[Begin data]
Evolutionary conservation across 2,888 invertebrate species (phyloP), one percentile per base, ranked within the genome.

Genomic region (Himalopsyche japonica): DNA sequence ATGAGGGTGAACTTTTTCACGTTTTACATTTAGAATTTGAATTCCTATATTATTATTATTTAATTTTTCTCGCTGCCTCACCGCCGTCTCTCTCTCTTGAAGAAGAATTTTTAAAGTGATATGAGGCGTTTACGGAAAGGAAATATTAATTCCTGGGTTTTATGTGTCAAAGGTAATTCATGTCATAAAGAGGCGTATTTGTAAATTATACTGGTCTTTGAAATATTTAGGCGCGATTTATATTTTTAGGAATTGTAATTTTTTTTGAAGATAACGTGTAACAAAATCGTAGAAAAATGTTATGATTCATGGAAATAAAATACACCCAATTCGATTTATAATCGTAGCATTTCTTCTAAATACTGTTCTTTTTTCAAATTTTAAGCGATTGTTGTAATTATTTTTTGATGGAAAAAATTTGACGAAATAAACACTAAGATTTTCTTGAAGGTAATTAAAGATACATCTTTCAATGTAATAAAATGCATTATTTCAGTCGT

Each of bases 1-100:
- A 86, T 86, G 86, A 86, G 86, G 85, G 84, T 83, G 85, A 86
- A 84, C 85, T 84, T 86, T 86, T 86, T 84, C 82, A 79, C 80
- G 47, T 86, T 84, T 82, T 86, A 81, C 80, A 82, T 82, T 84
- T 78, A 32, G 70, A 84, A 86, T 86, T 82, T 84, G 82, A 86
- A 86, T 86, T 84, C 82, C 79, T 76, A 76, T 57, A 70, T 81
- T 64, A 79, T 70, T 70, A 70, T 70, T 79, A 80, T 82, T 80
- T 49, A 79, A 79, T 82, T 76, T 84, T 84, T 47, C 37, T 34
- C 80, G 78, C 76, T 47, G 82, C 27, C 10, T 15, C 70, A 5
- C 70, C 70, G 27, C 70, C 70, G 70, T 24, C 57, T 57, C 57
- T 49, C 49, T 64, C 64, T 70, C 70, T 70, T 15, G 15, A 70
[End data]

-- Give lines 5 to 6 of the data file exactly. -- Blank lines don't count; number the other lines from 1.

- A 84, C 85, T 84, T 86, T 86, T 86, T 84, C 82, A 79, C 80
- G 47, T 86, T 84, T 82, T 86, A 81, C 80, A 82, T 82, T 84